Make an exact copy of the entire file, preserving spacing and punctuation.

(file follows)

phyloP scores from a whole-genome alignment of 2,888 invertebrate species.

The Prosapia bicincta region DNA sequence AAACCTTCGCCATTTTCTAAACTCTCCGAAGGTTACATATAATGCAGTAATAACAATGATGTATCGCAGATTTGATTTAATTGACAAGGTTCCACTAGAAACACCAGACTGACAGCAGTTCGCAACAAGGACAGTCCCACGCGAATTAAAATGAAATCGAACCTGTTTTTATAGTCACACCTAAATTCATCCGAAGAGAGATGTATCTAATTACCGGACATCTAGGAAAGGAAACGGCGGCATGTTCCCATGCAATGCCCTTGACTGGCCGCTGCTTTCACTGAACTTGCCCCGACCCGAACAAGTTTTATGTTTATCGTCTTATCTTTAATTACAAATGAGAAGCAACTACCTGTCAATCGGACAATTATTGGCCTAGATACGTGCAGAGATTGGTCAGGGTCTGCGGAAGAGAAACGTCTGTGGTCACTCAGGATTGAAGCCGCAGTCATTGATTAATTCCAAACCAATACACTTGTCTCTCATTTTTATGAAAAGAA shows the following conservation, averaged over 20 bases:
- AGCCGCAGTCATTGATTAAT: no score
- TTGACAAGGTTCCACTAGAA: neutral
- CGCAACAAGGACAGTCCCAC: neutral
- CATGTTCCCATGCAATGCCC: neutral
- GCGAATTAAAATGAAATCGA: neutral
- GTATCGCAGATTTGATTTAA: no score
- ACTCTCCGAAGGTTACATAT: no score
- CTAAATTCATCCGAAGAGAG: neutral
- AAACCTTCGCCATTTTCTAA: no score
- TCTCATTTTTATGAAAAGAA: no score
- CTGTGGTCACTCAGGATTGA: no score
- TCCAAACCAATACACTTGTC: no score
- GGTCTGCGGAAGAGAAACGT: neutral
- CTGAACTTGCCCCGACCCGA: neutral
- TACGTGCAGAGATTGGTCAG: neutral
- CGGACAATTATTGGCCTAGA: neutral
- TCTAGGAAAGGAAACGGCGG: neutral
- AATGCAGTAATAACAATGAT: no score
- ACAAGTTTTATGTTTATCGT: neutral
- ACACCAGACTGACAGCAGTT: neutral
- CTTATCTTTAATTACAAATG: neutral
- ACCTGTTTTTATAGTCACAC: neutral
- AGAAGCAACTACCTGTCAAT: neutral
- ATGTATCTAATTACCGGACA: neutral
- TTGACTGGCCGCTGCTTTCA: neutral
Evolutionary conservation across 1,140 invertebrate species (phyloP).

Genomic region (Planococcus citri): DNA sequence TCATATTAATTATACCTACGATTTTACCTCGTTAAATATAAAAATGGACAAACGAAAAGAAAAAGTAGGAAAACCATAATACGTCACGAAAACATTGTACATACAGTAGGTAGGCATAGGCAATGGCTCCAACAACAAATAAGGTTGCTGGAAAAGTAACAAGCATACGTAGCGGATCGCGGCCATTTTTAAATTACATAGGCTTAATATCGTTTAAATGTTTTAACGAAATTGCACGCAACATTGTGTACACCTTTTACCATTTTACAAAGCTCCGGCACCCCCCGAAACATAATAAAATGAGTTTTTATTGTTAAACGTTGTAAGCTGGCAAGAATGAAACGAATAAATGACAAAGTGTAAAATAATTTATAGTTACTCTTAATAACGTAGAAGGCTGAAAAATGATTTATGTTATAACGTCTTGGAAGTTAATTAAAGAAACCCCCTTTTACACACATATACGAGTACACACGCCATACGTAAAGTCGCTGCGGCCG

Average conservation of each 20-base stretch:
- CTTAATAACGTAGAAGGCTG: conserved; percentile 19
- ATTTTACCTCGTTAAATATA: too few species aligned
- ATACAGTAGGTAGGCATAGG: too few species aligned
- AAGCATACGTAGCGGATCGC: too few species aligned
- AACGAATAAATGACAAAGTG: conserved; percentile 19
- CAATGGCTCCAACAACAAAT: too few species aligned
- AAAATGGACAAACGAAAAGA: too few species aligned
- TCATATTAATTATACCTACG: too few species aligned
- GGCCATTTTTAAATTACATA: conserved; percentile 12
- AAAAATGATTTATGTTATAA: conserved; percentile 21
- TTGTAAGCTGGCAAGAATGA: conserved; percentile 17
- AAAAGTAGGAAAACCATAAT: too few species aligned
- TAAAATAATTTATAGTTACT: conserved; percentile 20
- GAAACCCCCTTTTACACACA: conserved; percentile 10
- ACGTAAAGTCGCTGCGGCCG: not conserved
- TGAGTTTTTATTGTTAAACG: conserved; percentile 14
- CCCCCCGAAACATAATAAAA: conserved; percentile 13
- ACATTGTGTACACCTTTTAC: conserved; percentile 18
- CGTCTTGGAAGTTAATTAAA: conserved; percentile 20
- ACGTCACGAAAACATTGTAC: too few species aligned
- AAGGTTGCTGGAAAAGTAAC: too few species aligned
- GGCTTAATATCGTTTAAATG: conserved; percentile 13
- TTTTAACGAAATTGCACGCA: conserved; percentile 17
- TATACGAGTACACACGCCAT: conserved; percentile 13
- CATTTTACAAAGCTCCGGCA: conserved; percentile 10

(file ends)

phyloP scores from a whole-genome alignment of 2,888 invertebrate species.

The Prosapia bicincta region DNA sequence AAACCTTCGCCATTTTCTAAACTCTCCGAAGGTTACATATAATGCAGTAATAACAATGATGTATCGCAGATTTGATTTAATTGACAAGGTTCCACTAGAAACACCAGACTGACAGCAGTTCGCAACAAGGACAGTCCCACGCGAATTAAAATGAAATCGAACCTGTTTTTATAGTCACACCTAAATTCATCCGAAGAGAGATGTATCTAATTACCGGACATCTAGGAAAGGAAACGGCGGCATGTTCCCATGCAATGCCCTTGACTGGCCGCTGCTTTCACTGAACTTGCCCCGACCCGAACAAGTTTTATGTTTATCGTCTTATCTTTAATTACAAATGAGAAGCAACTACCTGTCAATCGGACAATTATTGGCCTAGATACGTGCAGAGATTGGTCAGGGTCTGCGGAAGAGAAACGTCTGTGGTCACTCAGGATTGAAGCCGCAGTCATTGATTAATTCCAAACCAATACACTTGTCTCTCATTTTTATGAAAAGAA shows the following conservation, averaged over 20 bases:
- AGCCGCAGTCATTGATTAAT: no score
- TTGACAAGGTTCCACTAGAA: neutral
- CGCAACAAGGACAGTCCCAC: neutral
- CATGTTCCCATGCAATGCCC: neutral
- GCGAATTAAAATGAAATCGA: neutral
- GTATCGCAGATTTGATTTAA: no score
- ACTCTCCGAAGGTTACATAT: no score
- CTAAATTCATCCGAAGAGAG: neutral
- AAACCTTCGCCATTTTCTAA: no score
- TCTCATTTTTATGAAAAGAA: no score
- CTGTGGTCACTCAGGATTGA: no score
- TCCAAACCAATACACTTGTC: no score
- GGTCTGCGGAAGAGAAACGT: neutral
- CTGAACTTGCCCCGACCCGA: neutral
- TACGTGCAGAGATTGGTCAG: neutral
- CGGACAATTATTGGCCTAGA: neutral
- TCTAGGAAAGGAAACGGCGG: neutral
- AATGCAGTAATAACAATGAT: no score
- ACAAGTTTTATGTTTATCGT: neutral
- ACACCAGACTGACAGCAGTT: neutral
- CTTATCTTTAATTACAAATG: neutral
- ACCTGTTTTTATAGTCACAC: neutral
- AGAAGCAACTACCTGTCAAT: neutral
- ATGTATCTAATTACCGGACA: neutral
- TTGACTGGCCGCTGCTTTCA: neutral
Evolutionary conservation across 1,140 invertebrate species (phyloP).

Genomic region (Planococcus citri): DNA sequence TCATATTAATTATACCTACGATTTTACCTCGTTAAATATAAAAATGGACAAACGAAAAGAAAAAGTAGGAAAACCATAATACGTCACGAAAACATTGTACATACAGTAGGTAGGCATAGGCAATGGCTCCAACAACAAATAAGGTTGCTGGAAAAGTAACAAGCATACGTAGCGGATCGCGGCCATTTTTAAATTACATAGGCTTAATATCGTTTAAATGTTTTAACGAAATTGCACGCAACATTGTGTACACCTTTTACCATTTTACAAAGCTCCGGCACCCCCCGAAACATAATAAAATGAGTTTTTATTGTTAAACGTTGTAAGCTGGCAAGAATGAAACGAATAAATGACAAAGTGTAAAATAATTTATAGTTACTCTTAATAACGTAGAAGGCTGAAAAATGATTTATGTTATAACGTCTTGGAAGTTAATTAAAGAAACCCCCTTTTACACACATATACGAGTACACACGCCATACGTAAAGTCGCTGCGGCCG

Average conservation of each 20-base stretch:
- CTTAATAACGTAGAAGGCTG: conserved; percentile 19
- ATTTTACCTCGTTAAATATA: too few species aligned
- ATACAGTAGGTAGGCATAGG: too few species aligned
- AAGCATACGTAGCGGATCGC: too few species aligned
- AACGAATAAATGACAAAGTG: conserved; percentile 19
- CAATGGCTCCAACAACAAAT: too few species aligned
- AAAATGGACAAACGAAAAGA: too few species aligned
- TCATATTAATTATACCTACG: too few species aligned
- GGCCATTTTTAAATTACATA: conserved; percentile 12
- AAAAATGATTTATGTTATAA: conserved; percentile 21
- TTGTAAGCTGGCAAGAATGA: conserved; percentile 17
- AAAAGTAGGAAAACCATAAT: too few species aligned
- TAAAATAATTTATAGTTACT: conserved; percentile 20
- GAAACCCCCTTTTACACACA: conserved; percentile 10
- ACGTAAAGTCGCTGCGGCCG: not conserved
- TGAGTTTTTATTGTTAAACG: conserved; percentile 14
- CCCCCCGAAACATAATAAAA: conserved; percentile 13
- ACATTGTGTACACCTTTTAC: conserved; percentile 18
- CGTCTTGGAAGTTAATTAAA: conserved; percentile 20
- ACGTCACGAAAACATTGTAC: too few species aligned
- AAGGTTGCTGGAAAAGTAAC: too few species aligned
- GGCTTAATATCGTTTAAATG: conserved; percentile 13
- TTTTAACGAAATTGCACGCA: conserved; percentile 17
- TATACGAGTACACACGCCAT: conserved; percentile 13
- CATTTTACAAAGCTCCGGCA: conserved; percentile 10